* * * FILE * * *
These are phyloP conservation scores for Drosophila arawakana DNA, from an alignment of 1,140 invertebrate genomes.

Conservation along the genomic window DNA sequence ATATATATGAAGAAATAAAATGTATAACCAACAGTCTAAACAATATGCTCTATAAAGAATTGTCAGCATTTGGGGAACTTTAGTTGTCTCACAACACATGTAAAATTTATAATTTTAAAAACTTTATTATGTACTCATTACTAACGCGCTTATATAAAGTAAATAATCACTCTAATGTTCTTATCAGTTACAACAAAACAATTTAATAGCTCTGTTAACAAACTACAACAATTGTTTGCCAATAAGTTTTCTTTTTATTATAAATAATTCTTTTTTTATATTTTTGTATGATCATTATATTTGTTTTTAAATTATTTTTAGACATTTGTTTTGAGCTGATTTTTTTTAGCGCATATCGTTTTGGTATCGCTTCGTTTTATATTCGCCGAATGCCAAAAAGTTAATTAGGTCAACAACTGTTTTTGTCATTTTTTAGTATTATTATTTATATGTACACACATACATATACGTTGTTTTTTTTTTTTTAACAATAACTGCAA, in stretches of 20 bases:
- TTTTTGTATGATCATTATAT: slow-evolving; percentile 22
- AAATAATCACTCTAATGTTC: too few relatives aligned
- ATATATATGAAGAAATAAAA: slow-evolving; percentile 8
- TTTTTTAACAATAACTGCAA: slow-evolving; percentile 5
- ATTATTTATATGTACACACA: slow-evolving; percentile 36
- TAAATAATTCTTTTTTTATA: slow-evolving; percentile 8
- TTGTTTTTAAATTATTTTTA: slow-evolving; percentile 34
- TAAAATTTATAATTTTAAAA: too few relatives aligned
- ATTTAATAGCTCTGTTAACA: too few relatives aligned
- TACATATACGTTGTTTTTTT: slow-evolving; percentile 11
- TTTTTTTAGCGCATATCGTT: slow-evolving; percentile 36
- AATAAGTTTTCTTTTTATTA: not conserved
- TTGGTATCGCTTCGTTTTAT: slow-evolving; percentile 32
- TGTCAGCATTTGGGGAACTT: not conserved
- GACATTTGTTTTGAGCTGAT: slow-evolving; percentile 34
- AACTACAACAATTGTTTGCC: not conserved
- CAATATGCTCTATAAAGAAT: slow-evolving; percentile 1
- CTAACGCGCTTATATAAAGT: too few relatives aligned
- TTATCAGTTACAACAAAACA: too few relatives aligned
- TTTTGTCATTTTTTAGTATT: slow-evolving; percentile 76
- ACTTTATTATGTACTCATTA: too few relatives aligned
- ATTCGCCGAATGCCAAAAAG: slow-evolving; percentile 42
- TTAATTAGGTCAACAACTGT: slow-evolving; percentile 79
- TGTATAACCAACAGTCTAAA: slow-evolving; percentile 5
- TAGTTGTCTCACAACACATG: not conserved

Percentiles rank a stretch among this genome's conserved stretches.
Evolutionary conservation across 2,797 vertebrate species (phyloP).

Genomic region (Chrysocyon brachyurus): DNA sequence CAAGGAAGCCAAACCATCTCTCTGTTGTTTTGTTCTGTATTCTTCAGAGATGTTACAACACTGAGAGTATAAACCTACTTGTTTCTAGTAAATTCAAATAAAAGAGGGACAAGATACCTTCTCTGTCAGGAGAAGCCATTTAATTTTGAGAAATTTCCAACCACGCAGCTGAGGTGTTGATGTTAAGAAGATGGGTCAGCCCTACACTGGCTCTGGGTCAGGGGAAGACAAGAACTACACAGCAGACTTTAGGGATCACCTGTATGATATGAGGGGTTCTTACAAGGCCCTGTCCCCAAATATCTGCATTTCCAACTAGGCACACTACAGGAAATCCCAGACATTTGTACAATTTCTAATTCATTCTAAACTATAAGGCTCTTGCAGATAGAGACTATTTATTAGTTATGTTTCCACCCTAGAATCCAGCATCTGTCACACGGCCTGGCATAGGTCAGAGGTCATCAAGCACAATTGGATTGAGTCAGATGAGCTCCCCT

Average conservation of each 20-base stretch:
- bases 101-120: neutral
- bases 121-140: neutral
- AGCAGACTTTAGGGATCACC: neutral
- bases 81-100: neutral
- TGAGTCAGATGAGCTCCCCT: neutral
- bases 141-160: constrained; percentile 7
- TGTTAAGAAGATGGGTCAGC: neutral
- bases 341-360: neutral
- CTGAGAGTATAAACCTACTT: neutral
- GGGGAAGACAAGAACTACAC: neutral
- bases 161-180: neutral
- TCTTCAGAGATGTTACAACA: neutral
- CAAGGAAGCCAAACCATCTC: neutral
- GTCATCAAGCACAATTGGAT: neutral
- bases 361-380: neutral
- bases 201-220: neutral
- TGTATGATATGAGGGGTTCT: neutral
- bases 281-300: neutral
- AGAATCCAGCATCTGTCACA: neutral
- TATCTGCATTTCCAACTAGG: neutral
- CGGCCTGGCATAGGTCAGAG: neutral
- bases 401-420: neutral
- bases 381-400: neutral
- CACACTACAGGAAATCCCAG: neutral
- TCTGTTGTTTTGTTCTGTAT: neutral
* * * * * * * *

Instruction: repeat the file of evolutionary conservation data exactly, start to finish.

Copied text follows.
These are phyloP conservation scores for Drosophila arawakana DNA, from an alignment of 1,140 invertebrate genomes.

Conservation along the genomic window DNA sequence ATATATATGAAGAAATAAAATGTATAACCAACAGTCTAAACAATATGCTCTATAAAGAATTGTCAGCATTTGGGGAACTTTAGTTGTCTCACAACACATGTAAAATTTATAATTTTAAAAACTTTATTATGTACTCATTACTAACGCGCTTATATAAAGTAAATAATCACTCTAATGTTCTTATCAGTTACAACAAAACAATTTAATAGCTCTGTTAACAAACTACAACAATTGTTTGCCAATAAGTTTTCTTTTTATTATAAATAATTCTTTTTTTATATTTTTGTATGATCATTATATTTGTTTTTAAATTATTTTTAGACATTTGTTTTGAGCTGATTTTTTTTAGCGCATATCGTTTTGGTATCGCTTCGTTTTATATTCGCCGAATGCCAAAAAGTTAATTAGGTCAACAACTGTTTTTGTCATTTTTTAGTATTATTATTTATATGTACACACATACATATACGTTGTTTTTTTTTTTTTAACAATAACTGCAA, in stretches of 20 bases:
- TTTTTGTATGATCATTATAT: slow-evolving; percentile 22
- AAATAATCACTCTAATGTTC: too few relatives aligned
- ATATATATGAAGAAATAAAA: slow-evolving; percentile 8
- TTTTTTAACAATAACTGCAA: slow-evolving; percentile 5
- ATTATTTATATGTACACACA: slow-evolving; percentile 36
- TAAATAATTCTTTTTTTATA: slow-evolving; percentile 8
- TTGTTTTTAAATTATTTTTA: slow-evolving; percentile 34
- TAAAATTTATAATTTTAAAA: too few relatives aligned
- ATTTAATAGCTCTGTTAACA: too few relatives aligned
- TACATATACGTTGTTTTTTT: slow-evolving; percentile 11
- TTTTTTTAGCGCATATCGTT: slow-evolving; percentile 36
- AATAAGTTTTCTTTTTATTA: not conserved
- TTGGTATCGCTTCGTTTTAT: slow-evolving; percentile 32
- TGTCAGCATTTGGGGAACTT: not conserved
- GACATTTGTTTTGAGCTGAT: slow-evolving; percentile 34
- AACTACAACAATTGTTTGCC: not conserved
- CAATATGCTCTATAAAGAAT: slow-evolving; percentile 1
- CTAACGCGCTTATATAAAGT: too few relatives aligned
- TTATCAGTTACAACAAAACA: too few relatives aligned
- TTTTGTCATTTTTTAGTATT: slow-evolving; percentile 76
- ACTTTATTATGTACTCATTA: too few relatives aligned
- ATTCGCCGAATGCCAAAAAG: slow-evolving; percentile 42
- TTAATTAGGTCAACAACTGT: slow-evolving; percentile 79
- TGTATAACCAACAGTCTAAA: slow-evolving; percentile 5
- TAGTTGTCTCACAACACATG: not conserved

Percentiles rank a stretch among this genome's conserved stretches.
Evolutionary conservation across 2,797 vertebrate species (phyloP).

Genomic region (Chrysocyon brachyurus): DNA sequence CAAGGAAGCCAAACCATCTCTCTGTTGTTTTGTTCTGTATTCTTCAGAGATGTTACAACACTGAGAGTATAAACCTACTTGTTTCTAGTAAATTCAAATAAAAGAGGGACAAGATACCTTCTCTGTCAGGAGAAGCCATTTAATTTTGAGAAATTTCCAACCACGCAGCTGAGGTGTTGATGTTAAGAAGATGGGTCAGCCCTACACTGGCTCTGGGTCAGGGGAAGACAAGAACTACACAGCAGACTTTAGGGATCACCTGTATGATATGAGGGGTTCTTACAAGGCCCTGTCCCCAAATATCTGCATTTCCAACTAGGCACACTACAGGAAATCCCAGACATTTGTACAATTTCTAATTCATTCTAAACTATAAGGCTCTTGCAGATAGAGACTATTTATTAGTTATGTTTCCACCCTAGAATCCAGCATCTGTCACACGGCCTGGCATAGGTCAGAGGTCATCAAGCACAATTGGATTGAGTCAGATGAGCTCCCCT

Average conservation of each 20-base stretch:
- bases 101-120: neutral
- bases 121-140: neutral
- AGCAGACTTTAGGGATCACC: neutral
- bases 81-100: neutral
- TGAGTCAGATGAGCTCCCCT: neutral
- bases 141-160: constrained; percentile 7
- TGTTAAGAAGATGGGTCAGC: neutral
- bases 341-360: neutral
- CTGAGAGTATAAACCTACTT: neutral
- GGGGAAGACAAGAACTACAC: neutral
- bases 161-180: neutral
- TCTTCAGAGATGTTACAACA: neutral
- CAAGGAAGCCAAACCATCTC: neutral
- GTCATCAAGCACAATTGGAT: neutral
- bases 361-380: neutral
- bases 201-220: neutral
- TGTATGATATGAGGGGTTCT: neutral
- bases 281-300: neutral
- AGAATCCAGCATCTGTCACA: neutral
- TATCTGCATTTCCAACTAGG: neutral
- CGGCCTGGCATAGGTCAGAG: neutral
- bases 401-420: neutral
- bases 381-400: neutral
- CACACTACAGGAAATCCCAG: neutral
- TCTGTTGTTTTGTTCTGTAT: neutral